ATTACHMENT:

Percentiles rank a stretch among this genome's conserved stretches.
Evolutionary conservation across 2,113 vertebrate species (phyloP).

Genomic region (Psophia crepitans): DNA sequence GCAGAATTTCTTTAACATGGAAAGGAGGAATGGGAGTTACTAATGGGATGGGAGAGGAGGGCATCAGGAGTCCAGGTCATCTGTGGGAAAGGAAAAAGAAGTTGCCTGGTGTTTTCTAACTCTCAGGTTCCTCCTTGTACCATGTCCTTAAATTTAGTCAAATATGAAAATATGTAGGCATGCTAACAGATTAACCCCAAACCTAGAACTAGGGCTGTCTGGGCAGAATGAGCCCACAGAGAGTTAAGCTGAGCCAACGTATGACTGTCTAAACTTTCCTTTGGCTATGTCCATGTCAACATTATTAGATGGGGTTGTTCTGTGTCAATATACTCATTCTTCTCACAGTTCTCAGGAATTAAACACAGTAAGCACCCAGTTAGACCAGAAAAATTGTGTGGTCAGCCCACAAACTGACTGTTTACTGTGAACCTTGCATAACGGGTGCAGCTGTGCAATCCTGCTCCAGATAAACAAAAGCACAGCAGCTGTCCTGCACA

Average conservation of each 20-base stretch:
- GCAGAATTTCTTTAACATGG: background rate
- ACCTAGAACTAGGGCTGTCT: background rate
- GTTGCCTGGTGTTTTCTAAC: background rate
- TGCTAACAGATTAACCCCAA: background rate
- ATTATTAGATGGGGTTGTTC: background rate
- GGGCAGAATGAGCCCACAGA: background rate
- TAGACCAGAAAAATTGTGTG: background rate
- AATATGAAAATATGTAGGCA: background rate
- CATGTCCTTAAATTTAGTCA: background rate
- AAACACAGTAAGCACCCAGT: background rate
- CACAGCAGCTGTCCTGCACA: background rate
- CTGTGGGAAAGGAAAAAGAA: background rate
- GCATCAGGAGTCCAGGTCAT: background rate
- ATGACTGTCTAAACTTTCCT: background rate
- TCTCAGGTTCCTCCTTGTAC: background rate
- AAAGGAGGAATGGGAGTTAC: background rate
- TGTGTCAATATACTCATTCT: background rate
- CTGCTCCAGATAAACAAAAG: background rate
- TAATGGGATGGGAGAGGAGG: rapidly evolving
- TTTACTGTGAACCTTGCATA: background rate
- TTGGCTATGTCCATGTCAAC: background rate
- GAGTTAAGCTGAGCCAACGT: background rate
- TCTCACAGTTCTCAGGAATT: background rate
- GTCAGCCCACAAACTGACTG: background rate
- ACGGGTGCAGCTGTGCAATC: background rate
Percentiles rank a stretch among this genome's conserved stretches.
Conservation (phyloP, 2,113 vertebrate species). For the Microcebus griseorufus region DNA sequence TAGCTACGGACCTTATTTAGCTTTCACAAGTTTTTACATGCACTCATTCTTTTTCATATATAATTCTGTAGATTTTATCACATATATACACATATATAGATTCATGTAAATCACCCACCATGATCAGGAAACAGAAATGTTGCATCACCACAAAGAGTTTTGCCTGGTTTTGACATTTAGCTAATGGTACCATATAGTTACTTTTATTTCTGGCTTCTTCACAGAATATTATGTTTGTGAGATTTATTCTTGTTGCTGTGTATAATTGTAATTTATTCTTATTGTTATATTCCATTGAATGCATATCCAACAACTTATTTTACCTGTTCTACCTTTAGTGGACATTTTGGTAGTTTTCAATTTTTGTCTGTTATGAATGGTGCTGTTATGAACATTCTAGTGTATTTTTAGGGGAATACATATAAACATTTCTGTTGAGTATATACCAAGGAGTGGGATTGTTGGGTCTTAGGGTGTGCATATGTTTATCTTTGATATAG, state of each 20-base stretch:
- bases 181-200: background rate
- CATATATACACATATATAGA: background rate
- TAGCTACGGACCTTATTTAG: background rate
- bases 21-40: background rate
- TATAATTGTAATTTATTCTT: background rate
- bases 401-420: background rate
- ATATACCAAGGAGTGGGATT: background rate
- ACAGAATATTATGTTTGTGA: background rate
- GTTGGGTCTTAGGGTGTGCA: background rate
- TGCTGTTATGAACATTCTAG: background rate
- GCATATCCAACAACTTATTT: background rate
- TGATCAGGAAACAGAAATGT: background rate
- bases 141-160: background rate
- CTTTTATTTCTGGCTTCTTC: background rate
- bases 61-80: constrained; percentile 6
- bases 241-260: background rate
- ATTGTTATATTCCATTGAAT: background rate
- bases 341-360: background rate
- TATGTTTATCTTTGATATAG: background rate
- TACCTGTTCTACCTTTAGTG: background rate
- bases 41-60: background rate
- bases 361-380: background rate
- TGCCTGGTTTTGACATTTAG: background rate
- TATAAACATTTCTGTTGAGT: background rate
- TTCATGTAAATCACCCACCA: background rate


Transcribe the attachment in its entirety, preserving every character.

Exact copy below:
Percentiles rank a stretch among this genome's conserved stretches.
Evolutionary conservation across 2,113 vertebrate species (phyloP).

Genomic region (Psophia crepitans): DNA sequence GCAGAATTTCTTTAACATGGAAAGGAGGAATGGGAGTTACTAATGGGATGGGAGAGGAGGGCATCAGGAGTCCAGGTCATCTGTGGGAAAGGAAAAAGAAGTTGCCTGGTGTTTTCTAACTCTCAGGTTCCTCCTTGTACCATGTCCTTAAATTTAGTCAAATATGAAAATATGTAGGCATGCTAACAGATTAACCCCAAACCTAGAACTAGGGCTGTCTGGGCAGAATGAGCCCACAGAGAGTTAAGCTGAGCCAACGTATGACTGTCTAAACTTTCCTTTGGCTATGTCCATGTCAACATTATTAGATGGGGTTGTTCTGTGTCAATATACTCATTCTTCTCACAGTTCTCAGGAATTAAACACAGTAAGCACCCAGTTAGACCAGAAAAATTGTGTGGTCAGCCCACAAACTGACTGTTTACTGTGAACCTTGCATAACGGGTGCAGCTGTGCAATCCTGCTCCAGATAAACAAAAGCACAGCAGCTGTCCTGCACA

Average conservation of each 20-base stretch:
- GCAGAATTTCTTTAACATGG: background rate
- ACCTAGAACTAGGGCTGTCT: background rate
- GTTGCCTGGTGTTTTCTAAC: background rate
- TGCTAACAGATTAACCCCAA: background rate
- ATTATTAGATGGGGTTGTTC: background rate
- GGGCAGAATGAGCCCACAGA: background rate
- TAGACCAGAAAAATTGTGTG: background rate
- AATATGAAAATATGTAGGCA: background rate
- CATGTCCTTAAATTTAGTCA: background rate
- AAACACAGTAAGCACCCAGT: background rate
- CACAGCAGCTGTCCTGCACA: background rate
- CTGTGGGAAAGGAAAAAGAA: background rate
- GCATCAGGAGTCCAGGTCAT: background rate
- ATGACTGTCTAAACTTTCCT: background rate
- TCTCAGGTTCCTCCTTGTAC: background rate
- AAAGGAGGAATGGGAGTTAC: background rate
- TGTGTCAATATACTCATTCT: background rate
- CTGCTCCAGATAAACAAAAG: background rate
- TAATGGGATGGGAGAGGAGG: rapidly evolving
- TTTACTGTGAACCTTGCATA: background rate
- TTGGCTATGTCCATGTCAAC: background rate
- GAGTTAAGCTGAGCCAACGT: background rate
- TCTCACAGTTCTCAGGAATT: background rate
- GTCAGCCCACAAACTGACTG: background rate
- ACGGGTGCAGCTGTGCAATC: background rate
Percentiles rank a stretch among this genome's conserved stretches.
Conservation (phyloP, 2,113 vertebrate species). For the Microcebus griseorufus region DNA sequence TAGCTACGGACCTTATTTAGCTTTCACAAGTTTTTACATGCACTCATTCTTTTTCATATATAATTCTGTAGATTTTATCACATATATACACATATATAGATTCATGTAAATCACCCACCATGATCAGGAAACAGAAATGTTGCATCACCACAAAGAGTTTTGCCTGGTTTTGACATTTAGCTAATGGTACCATATAGTTACTTTTATTTCTGGCTTCTTCACAGAATATTATGTTTGTGAGATTTATTCTTGTTGCTGTGTATAATTGTAATTTATTCTTATTGTTATATTCCATTGAATGCATATCCAACAACTTATTTTACCTGTTCTACCTTTAGTGGACATTTTGGTAGTTTTCAATTTTTGTCTGTTATGAATGGTGCTGTTATGAACATTCTAGTGTATTTTTAGGGGAATACATATAAACATTTCTGTTGAGTATATACCAAGGAGTGGGATTGTTGGGTCTTAGGGTGTGCATATGTTTATCTTTGATATAG, state of each 20-base stretch:
- bases 181-200: background rate
- CATATATACACATATATAGA: background rate
- TAGCTACGGACCTTATTTAG: background rate
- bases 21-40: background rate
- TATAATTGTAATTTATTCTT: background rate
- bases 401-420: background rate
- ATATACCAAGGAGTGGGATT: background rate
- ACAGAATATTATGTTTGTGA: background rate
- GTTGGGTCTTAGGGTGTGCA: background rate
- TGCTGTTATGAACATTCTAG: background rate
- GCATATCCAACAACTTATTT: background rate
- TGATCAGGAAACAGAAATGT: background rate
- bases 141-160: background rate
- CTTTTATTTCTGGCTTCTTC: background rate
- bases 61-80: constrained; percentile 6
- bases 241-260: background rate
- ATTGTTATATTCCATTGAAT: background rate
- bases 341-360: background rate
- TATGTTTATCTTTGATATAG: background rate
- TACCTGTTCTACCTTTAGTG: background rate
- bases 41-60: background rate
- bases 361-380: background rate
- TGCCTGGTTTTGACATTTAG: background rate
- TATAAACATTTCTGTTGAGT: background rate
- TTCATGTAAATCACCCACCA: background rate